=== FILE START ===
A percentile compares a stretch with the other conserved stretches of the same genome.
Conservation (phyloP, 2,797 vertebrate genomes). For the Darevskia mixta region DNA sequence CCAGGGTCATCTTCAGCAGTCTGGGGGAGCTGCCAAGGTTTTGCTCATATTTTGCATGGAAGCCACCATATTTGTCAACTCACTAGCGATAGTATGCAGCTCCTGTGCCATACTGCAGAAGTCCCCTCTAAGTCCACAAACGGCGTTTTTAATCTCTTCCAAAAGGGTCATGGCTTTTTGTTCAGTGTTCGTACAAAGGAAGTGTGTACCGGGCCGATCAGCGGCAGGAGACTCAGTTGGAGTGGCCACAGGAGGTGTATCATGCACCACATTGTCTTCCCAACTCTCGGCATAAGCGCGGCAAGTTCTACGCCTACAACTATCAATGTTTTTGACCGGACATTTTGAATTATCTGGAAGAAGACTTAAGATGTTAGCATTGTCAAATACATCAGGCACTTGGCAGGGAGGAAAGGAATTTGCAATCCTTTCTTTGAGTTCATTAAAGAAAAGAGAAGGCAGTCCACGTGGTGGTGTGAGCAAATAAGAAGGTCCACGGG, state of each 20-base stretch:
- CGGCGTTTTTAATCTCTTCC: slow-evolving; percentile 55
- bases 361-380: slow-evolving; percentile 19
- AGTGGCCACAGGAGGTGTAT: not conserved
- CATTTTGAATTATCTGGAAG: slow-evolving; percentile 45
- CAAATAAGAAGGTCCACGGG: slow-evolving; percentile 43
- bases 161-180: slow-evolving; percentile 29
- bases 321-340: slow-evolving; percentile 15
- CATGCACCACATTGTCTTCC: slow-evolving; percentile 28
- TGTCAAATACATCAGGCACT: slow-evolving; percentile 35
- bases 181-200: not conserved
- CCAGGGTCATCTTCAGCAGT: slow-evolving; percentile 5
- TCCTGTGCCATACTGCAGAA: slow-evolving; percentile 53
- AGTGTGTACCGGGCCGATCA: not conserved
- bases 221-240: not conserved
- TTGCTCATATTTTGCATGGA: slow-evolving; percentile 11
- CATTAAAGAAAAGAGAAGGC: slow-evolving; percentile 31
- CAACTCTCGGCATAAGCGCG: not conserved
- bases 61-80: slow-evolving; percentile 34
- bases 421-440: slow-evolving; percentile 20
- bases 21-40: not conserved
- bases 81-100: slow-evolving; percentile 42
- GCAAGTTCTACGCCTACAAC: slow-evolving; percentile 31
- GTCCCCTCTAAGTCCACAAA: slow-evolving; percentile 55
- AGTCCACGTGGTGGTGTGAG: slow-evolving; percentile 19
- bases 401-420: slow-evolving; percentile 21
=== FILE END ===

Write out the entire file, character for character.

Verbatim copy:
A percentile compares a stretch with the other conserved stretches of the same genome.
Conservation (phyloP, 2,797 vertebrate genomes). For the Darevskia mixta region DNA sequence CCAGGGTCATCTTCAGCAGTCTGGGGGAGCTGCCAAGGTTTTGCTCATATTTTGCATGGAAGCCACCATATTTGTCAACTCACTAGCGATAGTATGCAGCTCCTGTGCCATACTGCAGAAGTCCCCTCTAAGTCCACAAACGGCGTTTTTAATCTCTTCCAAAAGGGTCATGGCTTTTTGTTCAGTGTTCGTACAAAGGAAGTGTGTACCGGGCCGATCAGCGGCAGGAGACTCAGTTGGAGTGGCCACAGGAGGTGTATCATGCACCACATTGTCTTCCCAACTCTCGGCATAAGCGCGGCAAGTTCTACGCCTACAACTATCAATGTTTTTGACCGGACATTTTGAATTATCTGGAAGAAGACTTAAGATGTTAGCATTGTCAAATACATCAGGCACTTGGCAGGGAGGAAAGGAATTTGCAATCCTTTCTTTGAGTTCATTAAAGAAAAGAGAAGGCAGTCCACGTGGTGGTGTGAGCAAATAAGAAGGTCCACGGG, state of each 20-base stretch:
- CGGCGTTTTTAATCTCTTCC: slow-evolving; percentile 55
- bases 361-380: slow-evolving; percentile 19
- AGTGGCCACAGGAGGTGTAT: not conserved
- CATTTTGAATTATCTGGAAG: slow-evolving; percentile 45
- CAAATAAGAAGGTCCACGGG: slow-evolving; percentile 43
- bases 161-180: slow-evolving; percentile 29
- bases 321-340: slow-evolving; percentile 15
- CATGCACCACATTGTCTTCC: slow-evolving; percentile 28
- TGTCAAATACATCAGGCACT: slow-evolving; percentile 35
- bases 181-200: not conserved
- CCAGGGTCATCTTCAGCAGT: slow-evolving; percentile 5
- TCCTGTGCCATACTGCAGAA: slow-evolving; percentile 53
- AGTGTGTACCGGGCCGATCA: not conserved
- bases 221-240: not conserved
- TTGCTCATATTTTGCATGGA: slow-evolving; percentile 11
- CATTAAAGAAAAGAGAAGGC: slow-evolving; percentile 31
- CAACTCTCGGCATAAGCGCG: not conserved
- bases 61-80: slow-evolving; percentile 34
- bases 421-440: slow-evolving; percentile 20
- bases 21-40: not conserved
- bases 81-100: slow-evolving; percentile 42
- GCAAGTTCTACGCCTACAAC: slow-evolving; percentile 31
- GTCCCCTCTAAGTCCACAAA: slow-evolving; percentile 55
- AGTCCACGTGGTGGTGTGAG: slow-evolving; percentile 19
- bases 401-420: slow-evolving; percentile 21